If you’ve ever walked around Chicago, you’ve probably spotted Hebru Brantley’s work. And Flyboy, the aviator-goggle-wearing character dreamed up by the contemporary artist and Chicago native, is something of a local icon.
Now, you can step inside the world of Flyboy (and his sidekick Lil Mama) with a massive new installation in Chicago’s Pilsen neighborhood. The immersive experience, called Nevermore Park, takes guests through 6,000 square feet of interactive art pieces that expand upon the Flyboy universe.
Here’s what you need to know about Hebru Brantley’s Nevermore Park in Chicago:
Who is Hebru Brantley?
Hebru Brantley is a contemporary artist and Chicago native. He’s known for his pop-art style and iconic characters, which he uses to address themes of nostalgia, race, and hope. His colorful murals, often featuring Flyboy and Lil Mama, can be found across every corner of Chicago, from Wicker Park to Uptown to the South Loop and beyond. Outside Chicago, his art is on display around the world and his high-profile fans include celebrities like Lupe Fiasco, Jay Z, and George Lucas.
What is Nevermore Park?
This immersive pop-up exhibit includes 19 unique experiences across 6,000 square feet, with tons of interactive and experiential elements. The exhibit begins with a traditional art gallery showcasing Brantley’s work, before guests are invited to literally step inside one of Brantley’s paintings and enter the Nevermore experience.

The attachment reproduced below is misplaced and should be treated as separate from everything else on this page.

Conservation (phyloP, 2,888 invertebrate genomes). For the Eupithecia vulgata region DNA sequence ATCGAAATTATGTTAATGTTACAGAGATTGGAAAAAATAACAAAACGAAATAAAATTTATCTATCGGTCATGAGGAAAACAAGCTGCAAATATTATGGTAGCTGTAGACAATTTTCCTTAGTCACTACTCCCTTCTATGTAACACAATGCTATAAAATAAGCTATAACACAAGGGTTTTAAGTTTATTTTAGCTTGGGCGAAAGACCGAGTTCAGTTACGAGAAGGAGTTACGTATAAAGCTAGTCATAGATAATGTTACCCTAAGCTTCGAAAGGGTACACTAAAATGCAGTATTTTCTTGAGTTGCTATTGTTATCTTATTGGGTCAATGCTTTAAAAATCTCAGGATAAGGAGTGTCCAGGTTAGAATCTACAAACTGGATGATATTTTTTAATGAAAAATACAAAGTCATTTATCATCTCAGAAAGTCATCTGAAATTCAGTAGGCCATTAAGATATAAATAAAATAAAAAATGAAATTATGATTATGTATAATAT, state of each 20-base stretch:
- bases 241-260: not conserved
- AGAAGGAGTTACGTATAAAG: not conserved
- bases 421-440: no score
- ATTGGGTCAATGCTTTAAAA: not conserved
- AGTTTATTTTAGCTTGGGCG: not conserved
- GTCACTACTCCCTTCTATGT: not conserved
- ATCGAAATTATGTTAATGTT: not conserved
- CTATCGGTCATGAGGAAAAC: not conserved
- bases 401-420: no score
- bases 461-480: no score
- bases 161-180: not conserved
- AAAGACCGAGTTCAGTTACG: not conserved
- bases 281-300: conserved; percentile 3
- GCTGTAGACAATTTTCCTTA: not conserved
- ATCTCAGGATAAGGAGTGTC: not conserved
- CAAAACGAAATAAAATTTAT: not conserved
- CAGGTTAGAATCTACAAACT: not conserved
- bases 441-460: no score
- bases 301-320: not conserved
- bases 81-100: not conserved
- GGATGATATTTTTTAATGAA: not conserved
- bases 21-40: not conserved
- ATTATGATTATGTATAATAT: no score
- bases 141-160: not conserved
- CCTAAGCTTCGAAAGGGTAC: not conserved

Once inside, guests are introduced to an immersive, larger-than-life experience that’s designed to subvert their expectations on experiencing art. The surreal world inside Nevermore Park is meant to be more interactive than a typical museum setting — visitors are invited to explore, touch, climb, and interact with different elements of each experience.
While each experience is colorful and playful (not to mention super Instagrammable), they also carry deeper symbolism. For instance, a newspaper tunnel is comprised of important moments in black history, and a lush greenhouse represents the resilience of underserved neighborhoods.
The installation also features plenty of Chicago-related Easter eggs. You can spot CTA maps and issues of Ebony, the iconic black magazine formerly published in Chicago. One experience features a real, restored Pullman car, the luxury train cars that were once produced in Chicago’s Pullman neighborhood and were a central part of the black labor movement.
When can I see it?
The limited-time installation opens to the public on Thursday, Oct. 24. Nevermore Park is open Thursday through Sunday (except Thanksgiving) through Dec. 29, 2019.
Where is it?
Nevermore Park is located at 949 W. 16th St. in Pilsen, one of Chicago’s most art-centric neighborhoods. Fittingly, the installation faces the neighborhood’s well-known wall of murals on 16th Street, including work by Brantley himself.
How do I get tickets?
Tickets are now available online, starting at $28. Guests are admitted in 15 minute intervals; tickets can be purchased for your desired time slot. Tickets also include exclusive access to Nevermore Park merchandise that won’t be sold elsewhere.